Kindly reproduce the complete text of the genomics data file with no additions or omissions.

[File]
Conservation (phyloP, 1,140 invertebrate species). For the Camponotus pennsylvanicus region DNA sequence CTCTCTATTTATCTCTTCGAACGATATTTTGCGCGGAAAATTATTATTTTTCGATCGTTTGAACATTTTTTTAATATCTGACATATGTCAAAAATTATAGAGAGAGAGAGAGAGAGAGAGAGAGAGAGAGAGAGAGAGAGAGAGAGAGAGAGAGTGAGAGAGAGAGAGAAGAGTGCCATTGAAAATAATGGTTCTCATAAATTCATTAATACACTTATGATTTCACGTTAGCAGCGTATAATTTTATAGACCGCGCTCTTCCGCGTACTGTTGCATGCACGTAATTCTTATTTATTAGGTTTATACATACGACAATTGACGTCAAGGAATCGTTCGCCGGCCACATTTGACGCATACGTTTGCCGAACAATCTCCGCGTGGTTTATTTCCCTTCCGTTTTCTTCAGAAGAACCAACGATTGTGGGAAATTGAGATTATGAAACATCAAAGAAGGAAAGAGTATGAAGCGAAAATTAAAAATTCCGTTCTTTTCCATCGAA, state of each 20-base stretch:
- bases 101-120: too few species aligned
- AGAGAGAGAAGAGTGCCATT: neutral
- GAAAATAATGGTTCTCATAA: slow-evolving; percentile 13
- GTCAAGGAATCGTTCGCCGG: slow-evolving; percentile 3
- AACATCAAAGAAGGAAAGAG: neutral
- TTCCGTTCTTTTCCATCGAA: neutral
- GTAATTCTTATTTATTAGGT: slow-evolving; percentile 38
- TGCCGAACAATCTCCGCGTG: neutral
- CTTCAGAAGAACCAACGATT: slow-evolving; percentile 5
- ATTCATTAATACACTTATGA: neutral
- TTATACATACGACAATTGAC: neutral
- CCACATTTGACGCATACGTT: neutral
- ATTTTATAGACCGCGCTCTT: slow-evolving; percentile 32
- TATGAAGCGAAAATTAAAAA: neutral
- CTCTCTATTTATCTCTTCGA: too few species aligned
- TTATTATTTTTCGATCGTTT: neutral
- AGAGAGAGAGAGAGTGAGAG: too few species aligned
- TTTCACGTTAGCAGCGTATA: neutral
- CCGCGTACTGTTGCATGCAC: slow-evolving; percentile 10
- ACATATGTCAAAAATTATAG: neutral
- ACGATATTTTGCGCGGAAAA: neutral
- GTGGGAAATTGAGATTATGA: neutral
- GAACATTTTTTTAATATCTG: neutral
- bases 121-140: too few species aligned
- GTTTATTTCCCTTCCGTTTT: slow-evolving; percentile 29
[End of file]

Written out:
Conservation (phyloP, 1,140 invertebrate species). For the Camponotus pennsylvanicus region DNA sequence CTCTCTATTTATCTCTTCGAACGATATTTTGCGCGGAAAATTATTATTTTTCGATCGTTTGAACATTTTTTTAATATCTGACATATGTCAAAAATTATAGAGAGAGAGAGAGAGAGAGAGAGAGAGAGAGAGAGAGAGAGAGAGAGAGAGAGAGTGAGAGAGAGAGAGAAGAGTGCCATTGAAAATAATGGTTCTCATAAATTCATTAATACACTTATGATTTCACGTTAGCAGCGTATAATTTTATAGACCGCGCTCTTCCGCGTACTGTTGCATGCACGTAATTCTTATTTATTAGGTTTATACATACGACAATTGACGTCAAGGAATCGTTCGCCGGCCACATTTGACGCATACGTTTGCCGAACAATCTCCGCGTGGTTTATTTCCCTTCCGTTTTCTTCAGAAGAACCAACGATTGTGGGAAATTGAGATTATGAAACATCAAAGAAGGAAAGAGTATGAAGCGAAAATTAAAAATTCCGTTCTTTTCCATCGAA, state of each 20-base stretch:
- bases 101-120: too few species aligned
- AGAGAGAGAAGAGTGCCATT: neutral
- GAAAATAATGGTTCTCATAA: slow-evolving; percentile 13
- GTCAAGGAATCGTTCGCCGG: slow-evolving; percentile 3
- AACATCAAAGAAGGAAAGAG: neutral
- TTCCGTTCTTTTCCATCGAA: neutral
- GTAATTCTTATTTATTAGGT: slow-evolving; percentile 38
- TGCCGAACAATCTCCGCGTG: neutral
- CTTCAGAAGAACCAACGATT: slow-evolving; percentile 5
- ATTCATTAATACACTTATGA: neutral
- TTATACATACGACAATTGAC: neutral
- CCACATTTGACGCATACGTT: neutral
- ATTTTATAGACCGCGCTCTT: slow-evolving; percentile 32
- TATGAAGCGAAAATTAAAAA: neutral
- CTCTCTATTTATCTCTTCGA: too few species aligned
- TTATTATTTTTCGATCGTTT: neutral
- AGAGAGAGAGAGAGTGAGAG: too few species aligned
- TTTCACGTTAGCAGCGTATA: neutral
- CCGCGTACTGTTGCATGCAC: slow-evolving; percentile 10
- ACATATGTCAAAAATTATAG: neutral
- ACGATATTTTGCGCGGAAAA: neutral
- GTGGGAAATTGAGATTATGA: neutral
- GAACATTTTTTTAATATCTG: neutral
- bases 121-140: too few species aligned
- GTTTATTTCCCTTCCGTTTT: slow-evolving; percentile 29